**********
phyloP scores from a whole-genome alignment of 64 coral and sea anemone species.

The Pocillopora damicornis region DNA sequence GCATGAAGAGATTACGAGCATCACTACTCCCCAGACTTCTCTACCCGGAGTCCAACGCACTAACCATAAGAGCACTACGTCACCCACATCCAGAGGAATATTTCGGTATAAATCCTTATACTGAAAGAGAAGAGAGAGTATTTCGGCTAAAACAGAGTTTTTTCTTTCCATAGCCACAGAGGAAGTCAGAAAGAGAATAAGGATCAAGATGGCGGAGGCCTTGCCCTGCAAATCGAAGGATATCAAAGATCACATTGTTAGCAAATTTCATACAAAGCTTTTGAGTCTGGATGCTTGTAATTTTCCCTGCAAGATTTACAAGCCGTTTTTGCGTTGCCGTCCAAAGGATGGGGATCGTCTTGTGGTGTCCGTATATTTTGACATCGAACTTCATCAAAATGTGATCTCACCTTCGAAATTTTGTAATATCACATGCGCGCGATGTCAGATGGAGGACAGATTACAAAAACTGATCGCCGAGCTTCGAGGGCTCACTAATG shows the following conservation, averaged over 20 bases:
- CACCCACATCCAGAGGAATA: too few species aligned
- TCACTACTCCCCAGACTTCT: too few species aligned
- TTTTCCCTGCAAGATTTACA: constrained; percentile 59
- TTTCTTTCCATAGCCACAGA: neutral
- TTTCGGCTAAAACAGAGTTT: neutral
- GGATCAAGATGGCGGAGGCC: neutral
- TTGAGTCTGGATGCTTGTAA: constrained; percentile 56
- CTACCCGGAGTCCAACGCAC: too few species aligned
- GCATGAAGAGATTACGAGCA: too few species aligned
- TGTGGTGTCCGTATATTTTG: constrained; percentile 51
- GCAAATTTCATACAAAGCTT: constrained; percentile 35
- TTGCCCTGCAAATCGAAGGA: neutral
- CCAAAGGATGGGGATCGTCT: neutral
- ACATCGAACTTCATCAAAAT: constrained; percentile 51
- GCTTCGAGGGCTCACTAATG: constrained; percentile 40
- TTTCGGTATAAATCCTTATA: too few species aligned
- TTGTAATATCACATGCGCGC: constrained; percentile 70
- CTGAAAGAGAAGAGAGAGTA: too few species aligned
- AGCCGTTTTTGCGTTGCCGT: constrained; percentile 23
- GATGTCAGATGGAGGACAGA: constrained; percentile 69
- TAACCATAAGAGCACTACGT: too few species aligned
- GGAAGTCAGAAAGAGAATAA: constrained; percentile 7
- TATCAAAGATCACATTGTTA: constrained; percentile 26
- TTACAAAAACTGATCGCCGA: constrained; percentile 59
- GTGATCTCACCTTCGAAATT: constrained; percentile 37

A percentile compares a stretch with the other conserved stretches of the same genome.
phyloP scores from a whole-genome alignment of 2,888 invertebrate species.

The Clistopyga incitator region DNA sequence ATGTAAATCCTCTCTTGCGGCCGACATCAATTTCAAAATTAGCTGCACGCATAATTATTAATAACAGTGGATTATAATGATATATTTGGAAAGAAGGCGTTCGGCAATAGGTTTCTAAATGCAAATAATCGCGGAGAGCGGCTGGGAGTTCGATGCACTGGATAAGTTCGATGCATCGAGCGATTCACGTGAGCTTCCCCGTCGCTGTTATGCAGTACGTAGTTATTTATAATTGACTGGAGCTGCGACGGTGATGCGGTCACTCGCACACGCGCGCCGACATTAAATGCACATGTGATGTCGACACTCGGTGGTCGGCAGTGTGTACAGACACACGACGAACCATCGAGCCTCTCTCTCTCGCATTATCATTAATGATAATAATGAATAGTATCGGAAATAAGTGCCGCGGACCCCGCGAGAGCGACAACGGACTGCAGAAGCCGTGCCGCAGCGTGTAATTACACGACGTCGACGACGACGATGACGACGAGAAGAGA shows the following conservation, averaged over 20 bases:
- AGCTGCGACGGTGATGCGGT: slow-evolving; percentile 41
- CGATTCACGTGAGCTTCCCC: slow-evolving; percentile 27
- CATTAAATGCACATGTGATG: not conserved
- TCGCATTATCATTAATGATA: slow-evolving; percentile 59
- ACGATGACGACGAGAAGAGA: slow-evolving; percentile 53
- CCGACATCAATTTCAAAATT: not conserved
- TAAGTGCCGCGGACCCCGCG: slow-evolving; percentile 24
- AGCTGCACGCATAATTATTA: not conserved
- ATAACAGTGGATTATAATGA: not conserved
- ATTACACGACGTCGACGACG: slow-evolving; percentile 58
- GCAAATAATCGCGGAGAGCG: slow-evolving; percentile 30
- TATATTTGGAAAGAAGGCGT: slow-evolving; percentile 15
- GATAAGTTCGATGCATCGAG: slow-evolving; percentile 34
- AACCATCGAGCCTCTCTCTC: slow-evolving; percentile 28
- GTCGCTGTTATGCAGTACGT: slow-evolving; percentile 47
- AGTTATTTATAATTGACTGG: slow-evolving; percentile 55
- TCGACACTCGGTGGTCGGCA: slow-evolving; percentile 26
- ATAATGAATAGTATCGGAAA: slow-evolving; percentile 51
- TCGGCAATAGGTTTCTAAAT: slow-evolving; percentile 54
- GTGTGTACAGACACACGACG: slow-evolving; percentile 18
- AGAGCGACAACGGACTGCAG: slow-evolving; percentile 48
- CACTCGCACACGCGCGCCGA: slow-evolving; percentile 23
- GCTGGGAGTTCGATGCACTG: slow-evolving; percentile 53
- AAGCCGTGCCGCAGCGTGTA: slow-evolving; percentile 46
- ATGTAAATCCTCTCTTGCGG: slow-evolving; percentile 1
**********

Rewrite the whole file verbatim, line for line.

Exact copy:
phyloP scores from a whole-genome alignment of 64 coral and sea anemone species.

The Pocillopora damicornis region DNA sequence GCATGAAGAGATTACGAGCATCACTACTCCCCAGACTTCTCTACCCGGAGTCCAACGCACTAACCATAAGAGCACTACGTCACCCACATCCAGAGGAATATTTCGGTATAAATCCTTATACTGAAAGAGAAGAGAGAGTATTTCGGCTAAAACAGAGTTTTTTCTTTCCATAGCCACAGAGGAAGTCAGAAAGAGAATAAGGATCAAGATGGCGGAGGCCTTGCCCTGCAAATCGAAGGATATCAAAGATCACATTGTTAGCAAATTTCATACAAAGCTTTTGAGTCTGGATGCTTGTAATTTTCCCTGCAAGATTTACAAGCCGTTTTTGCGTTGCCGTCCAAAGGATGGGGATCGTCTTGTGGTGTCCGTATATTTTGACATCGAACTTCATCAAAATGTGATCTCACCTTCGAAATTTTGTAATATCACATGCGCGCGATGTCAGATGGAGGACAGATTACAAAAACTGATCGCCGAGCTTCGAGGGCTCACTAATG shows the following conservation, averaged over 20 bases:
- CACCCACATCCAGAGGAATA: too few species aligned
- TCACTACTCCCCAGACTTCT: too few species aligned
- TTTTCCCTGCAAGATTTACA: constrained; percentile 59
- TTTCTTTCCATAGCCACAGA: neutral
- TTTCGGCTAAAACAGAGTTT: neutral
- GGATCAAGATGGCGGAGGCC: neutral
- TTGAGTCTGGATGCTTGTAA: constrained; percentile 56
- CTACCCGGAGTCCAACGCAC: too few species aligned
- GCATGAAGAGATTACGAGCA: too few species aligned
- TGTGGTGTCCGTATATTTTG: constrained; percentile 51
- GCAAATTTCATACAAAGCTT: constrained; percentile 35
- TTGCCCTGCAAATCGAAGGA: neutral
- CCAAAGGATGGGGATCGTCT: neutral
- ACATCGAACTTCATCAAAAT: constrained; percentile 51
- GCTTCGAGGGCTCACTAATG: constrained; percentile 40
- TTTCGGTATAAATCCTTATA: too few species aligned
- TTGTAATATCACATGCGCGC: constrained; percentile 70
- CTGAAAGAGAAGAGAGAGTA: too few species aligned
- AGCCGTTTTTGCGTTGCCGT: constrained; percentile 23
- GATGTCAGATGGAGGACAGA: constrained; percentile 69
- TAACCATAAGAGCACTACGT: too few species aligned
- GGAAGTCAGAAAGAGAATAA: constrained; percentile 7
- TATCAAAGATCACATTGTTA: constrained; percentile 26
- TTACAAAAACTGATCGCCGA: constrained; percentile 59
- GTGATCTCACCTTCGAAATT: constrained; percentile 37

A percentile compares a stretch with the other conserved stretches of the same genome.
phyloP scores from a whole-genome alignment of 2,888 invertebrate species.

The Clistopyga incitator region DNA sequence ATGTAAATCCTCTCTTGCGGCCGACATCAATTTCAAAATTAGCTGCACGCATAATTATTAATAACAGTGGATTATAATGATATATTTGGAAAGAAGGCGTTCGGCAATAGGTTTCTAAATGCAAATAATCGCGGAGAGCGGCTGGGAGTTCGATGCACTGGATAAGTTCGATGCATCGAGCGATTCACGTGAGCTTCCCCGTCGCTGTTATGCAGTACGTAGTTATTTATAATTGACTGGAGCTGCGACGGTGATGCGGTCACTCGCACACGCGCGCCGACATTAAATGCACATGTGATGTCGACACTCGGTGGTCGGCAGTGTGTACAGACACACGACGAACCATCGAGCCTCTCTCTCTCGCATTATCATTAATGATAATAATGAATAGTATCGGAAATAAGTGCCGCGGACCCCGCGAGAGCGACAACGGACTGCAGAAGCCGTGCCGCAGCGTGTAATTACACGACGTCGACGACGACGATGACGACGAGAAGAGA shows the following conservation, averaged over 20 bases:
- AGCTGCGACGGTGATGCGGT: slow-evolving; percentile 41
- CGATTCACGTGAGCTTCCCC: slow-evolving; percentile 27
- CATTAAATGCACATGTGATG: not conserved
- TCGCATTATCATTAATGATA: slow-evolving; percentile 59
- ACGATGACGACGAGAAGAGA: slow-evolving; percentile 53
- CCGACATCAATTTCAAAATT: not conserved
- TAAGTGCCGCGGACCCCGCG: slow-evolving; percentile 24
- AGCTGCACGCATAATTATTA: not conserved
- ATAACAGTGGATTATAATGA: not conserved
- ATTACACGACGTCGACGACG: slow-evolving; percentile 58
- GCAAATAATCGCGGAGAGCG: slow-evolving; percentile 30
- TATATTTGGAAAGAAGGCGT: slow-evolving; percentile 15
- GATAAGTTCGATGCATCGAG: slow-evolving; percentile 34
- AACCATCGAGCCTCTCTCTC: slow-evolving; percentile 28
- GTCGCTGTTATGCAGTACGT: slow-evolving; percentile 47
- AGTTATTTATAATTGACTGG: slow-evolving; percentile 55
- TCGACACTCGGTGGTCGGCA: slow-evolving; percentile 26
- ATAATGAATAGTATCGGAAA: slow-evolving; percentile 51
- TCGGCAATAGGTTTCTAAAT: slow-evolving; percentile 54
- GTGTGTACAGACACACGACG: slow-evolving; percentile 18
- AGAGCGACAACGGACTGCAG: slow-evolving; percentile 48
- CACTCGCACACGCGCGCCGA: slow-evolving; percentile 23
- GCTGGGAGTTCGATGCACTG: slow-evolving; percentile 53
- AAGCCGTGCCGCAGCGTGTA: slow-evolving; percentile 46
- ATGTAAATCCTCTCTTGCGG: slow-evolving; percentile 1